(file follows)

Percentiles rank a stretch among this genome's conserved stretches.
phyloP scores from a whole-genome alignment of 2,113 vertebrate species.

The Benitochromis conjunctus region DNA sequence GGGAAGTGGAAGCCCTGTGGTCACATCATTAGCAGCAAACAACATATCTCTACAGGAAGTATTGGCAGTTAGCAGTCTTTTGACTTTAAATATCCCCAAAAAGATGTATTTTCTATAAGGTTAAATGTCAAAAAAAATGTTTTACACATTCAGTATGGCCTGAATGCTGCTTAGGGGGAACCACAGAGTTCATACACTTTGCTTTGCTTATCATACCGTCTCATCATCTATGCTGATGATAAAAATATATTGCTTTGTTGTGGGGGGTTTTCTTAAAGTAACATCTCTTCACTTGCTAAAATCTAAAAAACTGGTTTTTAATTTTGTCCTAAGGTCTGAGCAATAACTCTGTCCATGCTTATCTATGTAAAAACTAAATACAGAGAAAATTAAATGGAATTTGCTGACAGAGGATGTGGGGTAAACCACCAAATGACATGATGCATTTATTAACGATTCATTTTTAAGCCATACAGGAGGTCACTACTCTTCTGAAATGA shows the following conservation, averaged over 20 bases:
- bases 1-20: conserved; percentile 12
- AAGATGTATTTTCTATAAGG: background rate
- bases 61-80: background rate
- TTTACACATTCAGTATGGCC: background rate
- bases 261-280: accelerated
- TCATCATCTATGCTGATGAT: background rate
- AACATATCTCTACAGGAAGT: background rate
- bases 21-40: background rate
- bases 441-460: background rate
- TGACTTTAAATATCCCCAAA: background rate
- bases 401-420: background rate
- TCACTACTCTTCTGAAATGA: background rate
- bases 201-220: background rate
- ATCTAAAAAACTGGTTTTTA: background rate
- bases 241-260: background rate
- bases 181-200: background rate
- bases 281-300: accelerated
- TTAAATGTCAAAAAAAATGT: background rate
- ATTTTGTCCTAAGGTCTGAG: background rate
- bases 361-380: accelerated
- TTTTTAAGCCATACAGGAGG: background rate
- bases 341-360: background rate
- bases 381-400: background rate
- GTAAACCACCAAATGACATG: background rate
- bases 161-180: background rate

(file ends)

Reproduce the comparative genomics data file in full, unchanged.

Percentiles rank a stretch among this genome's conserved stretches.
phyloP scores from a whole-genome alignment of 2,113 vertebrate species.

The Benitochromis conjunctus region DNA sequence GGGAAGTGGAAGCCCTGTGGTCACATCATTAGCAGCAAACAACATATCTCTACAGGAAGTATTGGCAGTTAGCAGTCTTTTGACTTTAAATATCCCCAAAAAGATGTATTTTCTATAAGGTTAAATGTCAAAAAAAATGTTTTACACATTCAGTATGGCCTGAATGCTGCTTAGGGGGAACCACAGAGTTCATACACTTTGCTTTGCTTATCATACCGTCTCATCATCTATGCTGATGATAAAAATATATTGCTTTGTTGTGGGGGGTTTTCTTAAAGTAACATCTCTTCACTTGCTAAAATCTAAAAAACTGGTTTTTAATTTTGTCCTAAGGTCTGAGCAATAACTCTGTCCATGCTTATCTATGTAAAAACTAAATACAGAGAAAATTAAATGGAATTTGCTGACAGAGGATGTGGGGTAAACCACCAAATGACATGATGCATTTATTAACGATTCATTTTTAAGCCATACAGGAGGTCACTACTCTTCTGAAATGA shows the following conservation, averaged over 20 bases:
- bases 1-20: conserved; percentile 12
- AAGATGTATTTTCTATAAGG: background rate
- bases 61-80: background rate
- TTTACACATTCAGTATGGCC: background rate
- bases 261-280: accelerated
- TCATCATCTATGCTGATGAT: background rate
- AACATATCTCTACAGGAAGT: background rate
- bases 21-40: background rate
- bases 441-460: background rate
- TGACTTTAAATATCCCCAAA: background rate
- bases 401-420: background rate
- TCACTACTCTTCTGAAATGA: background rate
- bases 201-220: background rate
- ATCTAAAAAACTGGTTTTTA: background rate
- bases 241-260: background rate
- bases 181-200: background rate
- bases 281-300: accelerated
- TTAAATGTCAAAAAAAATGT: background rate
- ATTTTGTCCTAAGGTCTGAG: background rate
- bases 361-380: accelerated
- TTTTTAAGCCATACAGGAGG: background rate
- bases 341-360: background rate
- bases 381-400: background rate
- GTAAACCACCAAATGACATG: background rate
- bases 161-180: background rate